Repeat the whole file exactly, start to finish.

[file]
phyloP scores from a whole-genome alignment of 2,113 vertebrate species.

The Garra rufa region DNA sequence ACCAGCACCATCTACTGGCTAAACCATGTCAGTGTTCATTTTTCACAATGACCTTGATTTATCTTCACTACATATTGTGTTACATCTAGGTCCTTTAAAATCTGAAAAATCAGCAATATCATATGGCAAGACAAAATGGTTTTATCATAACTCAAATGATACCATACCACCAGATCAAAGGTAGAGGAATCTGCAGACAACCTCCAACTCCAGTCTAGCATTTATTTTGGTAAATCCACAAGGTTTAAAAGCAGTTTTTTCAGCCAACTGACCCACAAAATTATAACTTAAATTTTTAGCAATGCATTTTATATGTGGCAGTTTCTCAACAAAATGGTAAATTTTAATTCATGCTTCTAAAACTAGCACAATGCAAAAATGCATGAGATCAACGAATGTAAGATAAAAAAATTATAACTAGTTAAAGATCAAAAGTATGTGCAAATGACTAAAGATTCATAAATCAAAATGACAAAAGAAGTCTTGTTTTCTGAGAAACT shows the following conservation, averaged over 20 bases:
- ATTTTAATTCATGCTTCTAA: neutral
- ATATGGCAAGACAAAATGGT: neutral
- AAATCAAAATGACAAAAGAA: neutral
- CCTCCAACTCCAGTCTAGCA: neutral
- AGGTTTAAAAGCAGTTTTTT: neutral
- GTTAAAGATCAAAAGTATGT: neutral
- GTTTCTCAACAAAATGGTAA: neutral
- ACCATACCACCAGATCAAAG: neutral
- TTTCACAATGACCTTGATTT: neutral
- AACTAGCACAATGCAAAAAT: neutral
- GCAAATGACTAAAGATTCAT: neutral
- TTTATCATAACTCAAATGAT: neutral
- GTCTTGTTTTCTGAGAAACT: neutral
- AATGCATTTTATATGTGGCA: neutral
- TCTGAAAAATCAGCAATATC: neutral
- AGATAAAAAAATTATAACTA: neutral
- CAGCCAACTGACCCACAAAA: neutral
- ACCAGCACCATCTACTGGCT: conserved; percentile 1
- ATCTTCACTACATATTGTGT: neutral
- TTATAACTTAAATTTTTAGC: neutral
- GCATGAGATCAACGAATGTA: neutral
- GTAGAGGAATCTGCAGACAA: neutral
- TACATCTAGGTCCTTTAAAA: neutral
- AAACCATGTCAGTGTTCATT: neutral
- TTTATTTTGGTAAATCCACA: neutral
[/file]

phyloP scores from a whole-genome alignment of 2,113 vertebrate species.

The Garra rufa region DNA sequence ACCAGCACCATCTACTGGCTAAACCATGTCAGTGTTCATTTTTCACAATGACCTTGATTTATCTTCACTACATATTGTGTTACATCTAGGTCCTTTAAAATCTGAAAAATCAGCAATATCATATGGCAAGACAAAATGGTTTTATCATAACTCAAATGATACCATACCACCAGATCAAAGGTAGAGGAATCTGCAGACAACCTCCAACTCCAGTCTAGCATTTATTTTGGTAAATCCACAAGGTTTAAAAGCAGTTTTTTCAGCCAACTGACCCACAAAATTATAACTTAAATTTTTAGCAATGCATTTTATATGTGGCAGTTTCTCAACAAAATGGTAAATTTTAATTCATGCTTCTAAAACTAGCACAATGCAAAAATGCATGAGATCAACGAATGTAAGATAAAAAAATTATAACTAGTTAAAGATCAAAAGTATGTGCAAATGACTAAAGATTCATAAATCAAAATGACAAAAGAAGTCTTGTTTTCTGAGAAACT shows the following conservation, averaged over 20 bases:
- ATTTTAATTCATGCTTCTAA: neutral
- ATATGGCAAGACAAAATGGT: neutral
- AAATCAAAATGACAAAAGAA: neutral
- CCTCCAACTCCAGTCTAGCA: neutral
- AGGTTTAAAAGCAGTTTTTT: neutral
- GTTAAAGATCAAAAGTATGT: neutral
- GTTTCTCAACAAAATGGTAA: neutral
- ACCATACCACCAGATCAAAG: neutral
- TTTCACAATGACCTTGATTT: neutral
- AACTAGCACAATGCAAAAAT: neutral
- GCAAATGACTAAAGATTCAT: neutral
- TTTATCATAACTCAAATGAT: neutral
- GTCTTGTTTTCTGAGAAACT: neutral
- AATGCATTTTATATGTGGCA: neutral
- TCTGAAAAATCAGCAATATC: neutral
- AGATAAAAAAATTATAACTA: neutral
- CAGCCAACTGACCCACAAAA: neutral
- ACCAGCACCATCTACTGGCT: conserved; percentile 1
- ATCTTCACTACATATTGTGT: neutral
- TTATAACTTAAATTTTTAGC: neutral
- GCATGAGATCAACGAATGTA: neutral
- GTAGAGGAATCTGCAGACAA: neutral
- TACATCTAGGTCCTTTAAAA: neutral
- AAACCATGTCAGTGTTCATT: neutral
- TTTATTTTGGTAAATCCACA: neutral